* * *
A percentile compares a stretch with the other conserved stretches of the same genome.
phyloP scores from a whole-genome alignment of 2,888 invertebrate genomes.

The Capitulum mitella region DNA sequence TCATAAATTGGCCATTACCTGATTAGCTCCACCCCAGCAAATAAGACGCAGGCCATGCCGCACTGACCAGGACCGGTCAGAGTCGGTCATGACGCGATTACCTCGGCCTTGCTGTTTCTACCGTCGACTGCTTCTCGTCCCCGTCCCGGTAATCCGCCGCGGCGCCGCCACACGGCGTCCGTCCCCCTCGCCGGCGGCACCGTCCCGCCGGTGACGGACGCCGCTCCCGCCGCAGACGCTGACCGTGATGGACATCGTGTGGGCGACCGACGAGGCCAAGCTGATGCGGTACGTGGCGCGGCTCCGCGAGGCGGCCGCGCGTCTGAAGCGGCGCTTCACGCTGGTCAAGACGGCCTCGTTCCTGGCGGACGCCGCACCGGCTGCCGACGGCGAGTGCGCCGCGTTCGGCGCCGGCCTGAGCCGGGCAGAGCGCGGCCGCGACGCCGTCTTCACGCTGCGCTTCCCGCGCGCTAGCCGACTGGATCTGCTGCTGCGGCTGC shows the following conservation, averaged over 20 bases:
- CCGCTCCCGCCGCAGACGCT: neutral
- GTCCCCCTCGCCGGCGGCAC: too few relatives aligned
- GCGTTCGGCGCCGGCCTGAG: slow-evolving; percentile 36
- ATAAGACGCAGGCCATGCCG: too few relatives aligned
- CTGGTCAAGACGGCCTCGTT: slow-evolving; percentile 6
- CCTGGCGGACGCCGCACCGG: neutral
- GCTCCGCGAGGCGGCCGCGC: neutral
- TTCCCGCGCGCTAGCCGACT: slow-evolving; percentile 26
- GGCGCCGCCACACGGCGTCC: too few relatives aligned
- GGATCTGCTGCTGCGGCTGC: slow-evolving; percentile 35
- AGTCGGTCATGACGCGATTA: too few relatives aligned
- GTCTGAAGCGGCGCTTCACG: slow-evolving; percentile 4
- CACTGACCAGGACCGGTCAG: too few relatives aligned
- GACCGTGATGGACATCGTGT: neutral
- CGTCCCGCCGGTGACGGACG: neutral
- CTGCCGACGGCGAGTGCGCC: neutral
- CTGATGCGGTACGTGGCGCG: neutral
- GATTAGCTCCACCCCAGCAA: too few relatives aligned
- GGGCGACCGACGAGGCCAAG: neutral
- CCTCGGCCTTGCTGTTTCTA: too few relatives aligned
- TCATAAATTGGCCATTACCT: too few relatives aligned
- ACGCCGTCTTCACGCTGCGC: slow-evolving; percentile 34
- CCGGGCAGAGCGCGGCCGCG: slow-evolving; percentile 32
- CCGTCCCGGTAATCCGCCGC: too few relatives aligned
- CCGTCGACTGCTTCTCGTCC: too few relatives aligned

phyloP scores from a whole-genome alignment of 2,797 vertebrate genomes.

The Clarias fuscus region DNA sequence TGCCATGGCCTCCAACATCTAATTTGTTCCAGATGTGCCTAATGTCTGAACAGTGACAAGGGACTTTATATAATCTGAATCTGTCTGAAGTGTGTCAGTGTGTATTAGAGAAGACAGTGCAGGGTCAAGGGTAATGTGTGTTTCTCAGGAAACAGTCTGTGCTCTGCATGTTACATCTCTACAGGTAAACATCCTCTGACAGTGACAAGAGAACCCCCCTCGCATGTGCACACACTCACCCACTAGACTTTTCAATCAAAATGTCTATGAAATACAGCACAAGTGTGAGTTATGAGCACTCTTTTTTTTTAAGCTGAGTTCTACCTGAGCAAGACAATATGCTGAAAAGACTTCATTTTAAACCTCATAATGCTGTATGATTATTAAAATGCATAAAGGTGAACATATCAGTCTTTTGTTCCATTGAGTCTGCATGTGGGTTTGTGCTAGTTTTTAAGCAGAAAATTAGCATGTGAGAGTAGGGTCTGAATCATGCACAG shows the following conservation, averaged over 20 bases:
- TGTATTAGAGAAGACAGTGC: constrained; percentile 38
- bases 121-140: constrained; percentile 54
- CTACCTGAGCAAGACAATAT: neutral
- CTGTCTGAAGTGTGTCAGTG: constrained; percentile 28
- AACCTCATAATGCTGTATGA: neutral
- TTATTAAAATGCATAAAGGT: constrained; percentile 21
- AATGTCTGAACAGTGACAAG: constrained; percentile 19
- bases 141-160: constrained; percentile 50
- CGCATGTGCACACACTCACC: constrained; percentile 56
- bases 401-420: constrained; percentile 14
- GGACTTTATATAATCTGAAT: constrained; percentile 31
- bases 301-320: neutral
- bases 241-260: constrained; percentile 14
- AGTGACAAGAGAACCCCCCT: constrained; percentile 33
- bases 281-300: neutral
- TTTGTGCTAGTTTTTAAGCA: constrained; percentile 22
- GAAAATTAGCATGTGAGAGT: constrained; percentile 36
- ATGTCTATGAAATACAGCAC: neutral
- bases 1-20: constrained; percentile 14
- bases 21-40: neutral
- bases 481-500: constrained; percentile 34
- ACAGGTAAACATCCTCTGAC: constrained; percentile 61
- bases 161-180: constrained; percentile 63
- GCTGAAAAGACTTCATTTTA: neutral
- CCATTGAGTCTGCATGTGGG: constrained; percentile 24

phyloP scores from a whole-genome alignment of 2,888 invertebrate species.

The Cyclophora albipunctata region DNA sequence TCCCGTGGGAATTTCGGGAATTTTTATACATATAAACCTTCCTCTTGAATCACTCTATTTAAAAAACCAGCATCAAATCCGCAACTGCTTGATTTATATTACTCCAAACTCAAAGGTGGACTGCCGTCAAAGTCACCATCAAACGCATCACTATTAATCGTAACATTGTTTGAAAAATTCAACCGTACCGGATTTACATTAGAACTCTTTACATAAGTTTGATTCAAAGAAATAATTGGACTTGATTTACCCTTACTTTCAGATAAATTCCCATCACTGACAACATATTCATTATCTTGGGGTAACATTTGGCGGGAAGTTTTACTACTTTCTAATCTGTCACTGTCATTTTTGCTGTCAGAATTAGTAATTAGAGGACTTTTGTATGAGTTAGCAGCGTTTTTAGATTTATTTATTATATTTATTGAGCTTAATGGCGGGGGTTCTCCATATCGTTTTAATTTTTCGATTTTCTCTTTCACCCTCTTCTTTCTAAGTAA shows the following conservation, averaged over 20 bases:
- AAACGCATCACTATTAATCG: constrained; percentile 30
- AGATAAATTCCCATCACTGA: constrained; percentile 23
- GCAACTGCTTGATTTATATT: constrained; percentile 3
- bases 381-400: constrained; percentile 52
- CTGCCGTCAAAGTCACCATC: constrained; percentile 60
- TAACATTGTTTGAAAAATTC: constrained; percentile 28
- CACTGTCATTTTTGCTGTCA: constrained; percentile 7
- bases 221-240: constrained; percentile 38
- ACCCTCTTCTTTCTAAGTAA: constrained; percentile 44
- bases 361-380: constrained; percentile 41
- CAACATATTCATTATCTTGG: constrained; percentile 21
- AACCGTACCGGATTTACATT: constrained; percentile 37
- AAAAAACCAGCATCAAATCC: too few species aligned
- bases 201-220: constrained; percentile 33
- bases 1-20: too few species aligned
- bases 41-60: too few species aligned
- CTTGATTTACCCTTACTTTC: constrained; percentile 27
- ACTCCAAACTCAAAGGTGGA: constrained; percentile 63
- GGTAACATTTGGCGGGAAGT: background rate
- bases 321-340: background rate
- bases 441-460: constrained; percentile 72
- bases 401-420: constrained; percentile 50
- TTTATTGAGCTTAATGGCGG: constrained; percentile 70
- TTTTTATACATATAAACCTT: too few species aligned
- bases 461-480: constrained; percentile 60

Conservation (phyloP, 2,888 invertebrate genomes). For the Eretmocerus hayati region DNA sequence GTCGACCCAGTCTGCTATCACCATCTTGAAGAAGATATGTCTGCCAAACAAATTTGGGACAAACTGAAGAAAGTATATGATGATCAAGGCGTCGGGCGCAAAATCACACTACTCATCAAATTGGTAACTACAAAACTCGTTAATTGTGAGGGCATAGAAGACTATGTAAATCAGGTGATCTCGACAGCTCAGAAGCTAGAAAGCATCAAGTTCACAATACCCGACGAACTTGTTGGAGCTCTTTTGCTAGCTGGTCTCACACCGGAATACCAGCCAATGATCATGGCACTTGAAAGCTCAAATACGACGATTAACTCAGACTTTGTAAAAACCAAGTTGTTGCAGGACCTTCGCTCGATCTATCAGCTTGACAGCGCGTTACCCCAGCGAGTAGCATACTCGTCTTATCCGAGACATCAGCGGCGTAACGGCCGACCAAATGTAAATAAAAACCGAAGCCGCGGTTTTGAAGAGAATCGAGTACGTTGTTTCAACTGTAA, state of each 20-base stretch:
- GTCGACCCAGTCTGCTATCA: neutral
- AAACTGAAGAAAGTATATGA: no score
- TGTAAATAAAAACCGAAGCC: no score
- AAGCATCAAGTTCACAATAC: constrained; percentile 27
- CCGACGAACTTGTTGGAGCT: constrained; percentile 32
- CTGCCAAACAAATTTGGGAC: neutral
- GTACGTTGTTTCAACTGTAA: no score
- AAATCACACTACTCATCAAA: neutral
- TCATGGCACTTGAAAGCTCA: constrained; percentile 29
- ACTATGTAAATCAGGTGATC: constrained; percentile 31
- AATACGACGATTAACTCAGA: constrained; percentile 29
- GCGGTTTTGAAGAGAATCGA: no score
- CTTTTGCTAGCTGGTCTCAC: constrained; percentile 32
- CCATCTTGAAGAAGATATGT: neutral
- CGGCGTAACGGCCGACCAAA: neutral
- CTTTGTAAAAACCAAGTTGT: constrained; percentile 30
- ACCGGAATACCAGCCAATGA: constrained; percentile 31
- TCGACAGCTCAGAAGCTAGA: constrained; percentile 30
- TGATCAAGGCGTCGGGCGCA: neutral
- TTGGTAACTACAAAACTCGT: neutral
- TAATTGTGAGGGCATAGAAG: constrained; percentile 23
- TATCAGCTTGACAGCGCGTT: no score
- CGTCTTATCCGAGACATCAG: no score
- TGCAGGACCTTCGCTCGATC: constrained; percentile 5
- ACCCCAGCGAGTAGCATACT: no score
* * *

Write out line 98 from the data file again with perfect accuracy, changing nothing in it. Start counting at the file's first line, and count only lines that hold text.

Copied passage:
- CGGCGTAACGGCCGACCAAA: neutral